MacBook Charger Teardown Highlights Dangers of Counterfeit Adapters

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Manufacturers of counterfeit Apple products often go to great lengths to make their knock-offs look genuine, which brings the added risk of concealing potentially dangerous flaws in substituted electrical components.

In the past we've covered the efforts manufacturers go to when counterfeiting iPhone and iPad chargers, courtesy of product teardowns on Ken Shirrif's technology blog. Now, a new post on Shirrif's site offers a detailed teardown and analysis of the differences between a counterfeit MacBook charger and a genuine unit, providing a great example of how cosmetic similarities can hide major safety defects.

Counterfeit MacBook charger comparison

A counterfeit MagSafe 45W charger (left) and a genuine 60W charger (right).

Shirrif notes that counterfeit chargers he's examined in the past have usually had external flaws that give them away, but that this latest MacBook charger knock-off almost had him fooled, too.

The exterior text on this charger was correct, no "Designed by Abble" or "Designed by California". It had a metal ground pin, which fakes often exclude. It had the embossed Apple logo on the case. The charger isn't suspiciously lightweight. Since I've written about these errors in fake chargers before, I half wonder if the builders learned from my previous articles.

Only when Shirrif cracks open the charger are the differences laid bare. A real Apple charger is packed full of complex circuitry, but the counterfeit contains a fairly low density board that uses a simpler power supply with a dangerously small isolation gap between the AC input and the low-voltage output.

Shirrif also identifies a distinct lack of insulation tape between the two voltages on the circuit board, a metal grounding pin not connected to anything, and a fluctuating power output. See his post for the full comparison.

Three years ago, a Chinese woman was electrocuted by a counterfeit charger while charging her iPhone, highlighting the significant dangers these products pose to consumers. Users who suspect they have a counterfeit charger can take part in Apple's third-party charger takeback program to safely dispose of the adapters.

Top Rated Comments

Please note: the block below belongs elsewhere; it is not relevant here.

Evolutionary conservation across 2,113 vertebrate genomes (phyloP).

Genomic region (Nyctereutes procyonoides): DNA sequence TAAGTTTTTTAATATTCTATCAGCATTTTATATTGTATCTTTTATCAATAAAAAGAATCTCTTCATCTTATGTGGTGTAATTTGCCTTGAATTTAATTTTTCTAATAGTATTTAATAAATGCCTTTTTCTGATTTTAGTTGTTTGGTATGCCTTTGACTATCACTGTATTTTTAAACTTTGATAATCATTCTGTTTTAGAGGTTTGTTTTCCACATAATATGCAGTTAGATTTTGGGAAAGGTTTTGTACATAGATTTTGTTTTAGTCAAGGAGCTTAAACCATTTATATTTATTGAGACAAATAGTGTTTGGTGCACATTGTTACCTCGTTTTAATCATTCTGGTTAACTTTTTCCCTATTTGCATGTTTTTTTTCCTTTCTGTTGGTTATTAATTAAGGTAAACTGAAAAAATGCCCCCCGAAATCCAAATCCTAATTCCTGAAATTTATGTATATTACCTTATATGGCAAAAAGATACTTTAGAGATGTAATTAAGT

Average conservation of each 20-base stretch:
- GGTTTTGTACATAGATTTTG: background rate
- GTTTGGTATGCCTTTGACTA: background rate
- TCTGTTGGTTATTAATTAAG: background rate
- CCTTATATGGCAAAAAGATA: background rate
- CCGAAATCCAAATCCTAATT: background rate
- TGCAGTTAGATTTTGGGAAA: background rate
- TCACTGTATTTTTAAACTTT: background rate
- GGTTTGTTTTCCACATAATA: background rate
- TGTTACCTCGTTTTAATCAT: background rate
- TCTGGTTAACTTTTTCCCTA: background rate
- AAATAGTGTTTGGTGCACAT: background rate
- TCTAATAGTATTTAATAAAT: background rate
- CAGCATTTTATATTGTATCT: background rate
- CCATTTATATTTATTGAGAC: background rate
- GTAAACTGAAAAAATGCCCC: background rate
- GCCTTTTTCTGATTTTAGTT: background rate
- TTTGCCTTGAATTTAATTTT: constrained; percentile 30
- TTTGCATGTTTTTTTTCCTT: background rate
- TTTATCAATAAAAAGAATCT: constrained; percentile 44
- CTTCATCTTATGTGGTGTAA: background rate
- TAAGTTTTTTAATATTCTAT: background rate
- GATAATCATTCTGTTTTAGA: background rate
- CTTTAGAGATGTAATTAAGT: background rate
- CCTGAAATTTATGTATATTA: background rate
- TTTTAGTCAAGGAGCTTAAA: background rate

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57 months ago
Using a fake charger is certainly a terrible idea, but so is charging $80 for a replacement MagSafe charger.
Score: 35 Votes (Like | Disagree)
Avatar
57 months ago
What do you people do to your chargers? Seriously?

I've only had one magsafe charger go bad in the history of my using them, back in 2007. Even then it was a known defect at the time; the springs that push the pins out failed. The cable itself was fine.

I've had my current chargers ever since then, and never has one broken since. I also see people who go through lightning cables like water; they break all the time for them, whereas I still have my original lightning cables going back to my iPhone 5 three years ago.

I suspect most people are really rough with their chargers. I treat my stuff with care. Maybe ya'll should too?
Score: 7 Votes (Like | Disagree)
Avatar
57 months ago
Apple's version looks vastly superior compared to the knockoff but the problem is, they are just as faulty. I've personally replaced 4 power adapters in the last 3 years. Consider me unlucky, but I never had to replace any power cords on any other laptops I've owned. I didn't mind it so much until the Applecare ran out, then you have to pay retail for replacements. I love the design of the magsafe (having small children), but it definitely needs improvement on reliability.
Score: 6 Votes (Like | Disagree)
Avatar
57 months ago

You can grab Apple original chargers for $40 from Groupon.

https://www.groupon.com/deals/gg-apple-magsafe-2-power-adapters-for-macbook-1

No no no!

Such deals are a surefire way to get counterfeits. There are no great deals on originals. Retail margins are too low. If its even 20% off, be very suspicious.

If it says "bulk packaging" (and it does!), stay the hell away. Apple doesn't sell them in bulk. But counterfeiters want to avoid the expensive trouble of faking the packaging. But some still do, so everything other than big retailers is kinda risky.

I personally don't mind cheaper 3rd party alternatives. But if the manufacturer tries to deceive or is too ashamed to put their own name on the box, I don't trust them with my life.
Score: 5 Votes (Like | Disagree)
Avatar
57 months ago

Using a fake charger is certainly a terrible idea, but so is charging $80 for a replacement MagSafe charger.

The rest of the thread will be filled with one of the two types of replies:

I have taken care of my cables and have never had to replace them ever.

I have had to replace it 10 times in my 6 months of owning it.

Take your pick on the more popular one this time!

Edit: seems I was a little too slow to catch the first two :(
Score: 5 Votes (Like | Disagree)
Avatar
57 months ago

Using a fake charger is certainly a terrible idea, but so is charging $80 for a replacement MagSafe charger.

I've written to Apple (via Feedback forms) about this. The price is $99.99 here in Canada. Absolutely disgusting how Apple gets away with this. If you're going to charge that much, at least make the low-voltage cable detachable and replaceable on its own, as that's the one part that is usually the reason for replacing. Why replace the entire power adapter block every time? Apple REALLY needs to fix this flawed design!
Score: 4 Votes (Like | Disagree)

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